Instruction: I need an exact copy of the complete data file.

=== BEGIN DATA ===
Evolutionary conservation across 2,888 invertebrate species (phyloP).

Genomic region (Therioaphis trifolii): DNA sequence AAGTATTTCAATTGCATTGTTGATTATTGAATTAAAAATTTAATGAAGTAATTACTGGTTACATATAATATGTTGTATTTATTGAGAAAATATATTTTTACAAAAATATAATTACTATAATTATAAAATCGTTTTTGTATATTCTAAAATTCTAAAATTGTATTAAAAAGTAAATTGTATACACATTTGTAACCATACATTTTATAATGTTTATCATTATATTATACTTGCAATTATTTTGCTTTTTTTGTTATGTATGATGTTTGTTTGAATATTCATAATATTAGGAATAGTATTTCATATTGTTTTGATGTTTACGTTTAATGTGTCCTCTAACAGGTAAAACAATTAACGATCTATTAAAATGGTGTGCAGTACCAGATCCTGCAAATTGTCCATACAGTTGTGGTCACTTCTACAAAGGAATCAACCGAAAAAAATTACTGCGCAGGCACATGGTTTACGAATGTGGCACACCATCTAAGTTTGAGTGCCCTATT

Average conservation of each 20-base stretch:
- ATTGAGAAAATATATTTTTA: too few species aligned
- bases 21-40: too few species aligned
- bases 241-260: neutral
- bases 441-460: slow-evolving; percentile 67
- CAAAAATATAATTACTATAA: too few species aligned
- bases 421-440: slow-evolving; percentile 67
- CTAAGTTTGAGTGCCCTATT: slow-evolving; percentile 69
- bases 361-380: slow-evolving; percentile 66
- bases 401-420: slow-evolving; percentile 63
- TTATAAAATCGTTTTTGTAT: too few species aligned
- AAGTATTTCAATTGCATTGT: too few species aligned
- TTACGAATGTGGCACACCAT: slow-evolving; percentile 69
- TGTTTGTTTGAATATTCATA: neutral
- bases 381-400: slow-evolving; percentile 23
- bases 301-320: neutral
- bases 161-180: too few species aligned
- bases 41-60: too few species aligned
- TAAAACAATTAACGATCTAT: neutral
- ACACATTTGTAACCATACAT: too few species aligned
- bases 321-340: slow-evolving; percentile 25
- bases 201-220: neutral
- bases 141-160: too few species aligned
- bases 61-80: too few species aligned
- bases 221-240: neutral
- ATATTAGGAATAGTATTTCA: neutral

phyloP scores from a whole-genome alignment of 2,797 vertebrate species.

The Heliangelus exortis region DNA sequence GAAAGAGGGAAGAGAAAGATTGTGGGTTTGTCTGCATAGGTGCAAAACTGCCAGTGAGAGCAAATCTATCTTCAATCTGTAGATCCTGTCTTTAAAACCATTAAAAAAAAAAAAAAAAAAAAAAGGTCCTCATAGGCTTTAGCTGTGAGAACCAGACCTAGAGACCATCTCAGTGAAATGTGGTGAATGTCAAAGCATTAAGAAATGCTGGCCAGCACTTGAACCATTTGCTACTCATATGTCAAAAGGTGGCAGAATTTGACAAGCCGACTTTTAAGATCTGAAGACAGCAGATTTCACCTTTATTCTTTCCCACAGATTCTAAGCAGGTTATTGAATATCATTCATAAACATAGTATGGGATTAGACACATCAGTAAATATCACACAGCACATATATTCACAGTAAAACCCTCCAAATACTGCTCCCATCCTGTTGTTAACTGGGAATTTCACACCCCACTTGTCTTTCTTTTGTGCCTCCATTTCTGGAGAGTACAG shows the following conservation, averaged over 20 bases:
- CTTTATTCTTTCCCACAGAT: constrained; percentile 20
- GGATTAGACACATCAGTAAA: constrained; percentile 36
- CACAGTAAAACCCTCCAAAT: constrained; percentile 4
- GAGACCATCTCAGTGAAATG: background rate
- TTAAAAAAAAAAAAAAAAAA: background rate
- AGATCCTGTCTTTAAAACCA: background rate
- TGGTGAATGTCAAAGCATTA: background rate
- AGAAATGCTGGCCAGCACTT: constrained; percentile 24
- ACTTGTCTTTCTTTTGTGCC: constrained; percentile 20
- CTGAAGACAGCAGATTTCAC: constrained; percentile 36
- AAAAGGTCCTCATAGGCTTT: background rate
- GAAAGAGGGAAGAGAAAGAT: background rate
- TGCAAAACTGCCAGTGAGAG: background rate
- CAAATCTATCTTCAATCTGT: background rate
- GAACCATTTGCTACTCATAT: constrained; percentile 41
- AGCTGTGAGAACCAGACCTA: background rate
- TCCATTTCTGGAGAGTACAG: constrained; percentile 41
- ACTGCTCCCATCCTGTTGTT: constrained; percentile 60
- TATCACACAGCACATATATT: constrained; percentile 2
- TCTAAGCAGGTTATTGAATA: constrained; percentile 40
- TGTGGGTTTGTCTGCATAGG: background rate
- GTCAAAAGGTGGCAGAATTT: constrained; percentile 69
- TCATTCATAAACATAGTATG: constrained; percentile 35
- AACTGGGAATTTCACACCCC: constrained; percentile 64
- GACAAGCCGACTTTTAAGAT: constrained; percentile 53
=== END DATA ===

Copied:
Evolutionary conservation across 2,888 invertebrate species (phyloP).

Genomic region (Therioaphis trifolii): DNA sequence AAGTATTTCAATTGCATTGTTGATTATTGAATTAAAAATTTAATGAAGTAATTACTGGTTACATATAATATGTTGTATTTATTGAGAAAATATATTTTTACAAAAATATAATTACTATAATTATAAAATCGTTTTTGTATATTCTAAAATTCTAAAATTGTATTAAAAAGTAAATTGTATACACATTTGTAACCATACATTTTATAATGTTTATCATTATATTATACTTGCAATTATTTTGCTTTTTTTGTTATGTATGATGTTTGTTTGAATATTCATAATATTAGGAATAGTATTTCATATTGTTTTGATGTTTACGTTTAATGTGTCCTCTAACAGGTAAAACAATTAACGATCTATTAAAATGGTGTGCAGTACCAGATCCTGCAAATTGTCCATACAGTTGTGGTCACTTCTACAAAGGAATCAACCGAAAAAAATTACTGCGCAGGCACATGGTTTACGAATGTGGCACACCATCTAAGTTTGAGTGCCCTATT

Average conservation of each 20-base stretch:
- ATTGAGAAAATATATTTTTA: too few species aligned
- bases 21-40: too few species aligned
- bases 241-260: neutral
- bases 441-460: slow-evolving; percentile 67
- CAAAAATATAATTACTATAA: too few species aligned
- bases 421-440: slow-evolving; percentile 67
- CTAAGTTTGAGTGCCCTATT: slow-evolving; percentile 69
- bases 361-380: slow-evolving; percentile 66
- bases 401-420: slow-evolving; percentile 63
- TTATAAAATCGTTTTTGTAT: too few species aligned
- AAGTATTTCAATTGCATTGT: too few species aligned
- TTACGAATGTGGCACACCAT: slow-evolving; percentile 69
- TGTTTGTTTGAATATTCATA: neutral
- bases 381-400: slow-evolving; percentile 23
- bases 301-320: neutral
- bases 161-180: too few species aligned
- bases 41-60: too few species aligned
- TAAAACAATTAACGATCTAT: neutral
- ACACATTTGTAACCATACAT: too few species aligned
- bases 321-340: slow-evolving; percentile 25
- bases 201-220: neutral
- bases 141-160: too few species aligned
- bases 61-80: too few species aligned
- bases 221-240: neutral
- ATATTAGGAATAGTATTTCA: neutral

phyloP scores from a whole-genome alignment of 2,797 vertebrate species.

The Heliangelus exortis region DNA sequence GAAAGAGGGAAGAGAAAGATTGTGGGTTTGTCTGCATAGGTGCAAAACTGCCAGTGAGAGCAAATCTATCTTCAATCTGTAGATCCTGTCTTTAAAACCATTAAAAAAAAAAAAAAAAAAAAAAGGTCCTCATAGGCTTTAGCTGTGAGAACCAGACCTAGAGACCATCTCAGTGAAATGTGGTGAATGTCAAAGCATTAAGAAATGCTGGCCAGCACTTGAACCATTTGCTACTCATATGTCAAAAGGTGGCAGAATTTGACAAGCCGACTTTTAAGATCTGAAGACAGCAGATTTCACCTTTATTCTTTCCCACAGATTCTAAGCAGGTTATTGAATATCATTCATAAACATAGTATGGGATTAGACACATCAGTAAATATCACACAGCACATATATTCACAGTAAAACCCTCCAAATACTGCTCCCATCCTGTTGTTAACTGGGAATTTCACACCCCACTTGTCTTTCTTTTGTGCCTCCATTTCTGGAGAGTACAG shows the following conservation, averaged over 20 bases:
- CTTTATTCTTTCCCACAGAT: constrained; percentile 20
- GGATTAGACACATCAGTAAA: constrained; percentile 36
- CACAGTAAAACCCTCCAAAT: constrained; percentile 4
- GAGACCATCTCAGTGAAATG: background rate
- TTAAAAAAAAAAAAAAAAAA: background rate
- AGATCCTGTCTTTAAAACCA: background rate
- TGGTGAATGTCAAAGCATTA: background rate
- AGAAATGCTGGCCAGCACTT: constrained; percentile 24
- ACTTGTCTTTCTTTTGTGCC: constrained; percentile 20
- CTGAAGACAGCAGATTTCAC: constrained; percentile 36
- AAAAGGTCCTCATAGGCTTT: background rate
- GAAAGAGGGAAGAGAAAGAT: background rate
- TGCAAAACTGCCAGTGAGAG: background rate
- CAAATCTATCTTCAATCTGT: background rate
- GAACCATTTGCTACTCATAT: constrained; percentile 41
- AGCTGTGAGAACCAGACCTA: background rate
- TCCATTTCTGGAGAGTACAG: constrained; percentile 41
- ACTGCTCCCATCCTGTTGTT: constrained; percentile 60
- TATCACACAGCACATATATT: constrained; percentile 2
- TCTAAGCAGGTTATTGAATA: constrained; percentile 40
- TGTGGGTTTGTCTGCATAGG: background rate
- GTCAAAAGGTGGCAGAATTT: constrained; percentile 69
- TCATTCATAAACATAGTATG: constrained; percentile 35
- AACTGGGAATTTCACACCCC: constrained; percentile 64
- GACAAGCCGACTTTTAAGAT: constrained; percentile 53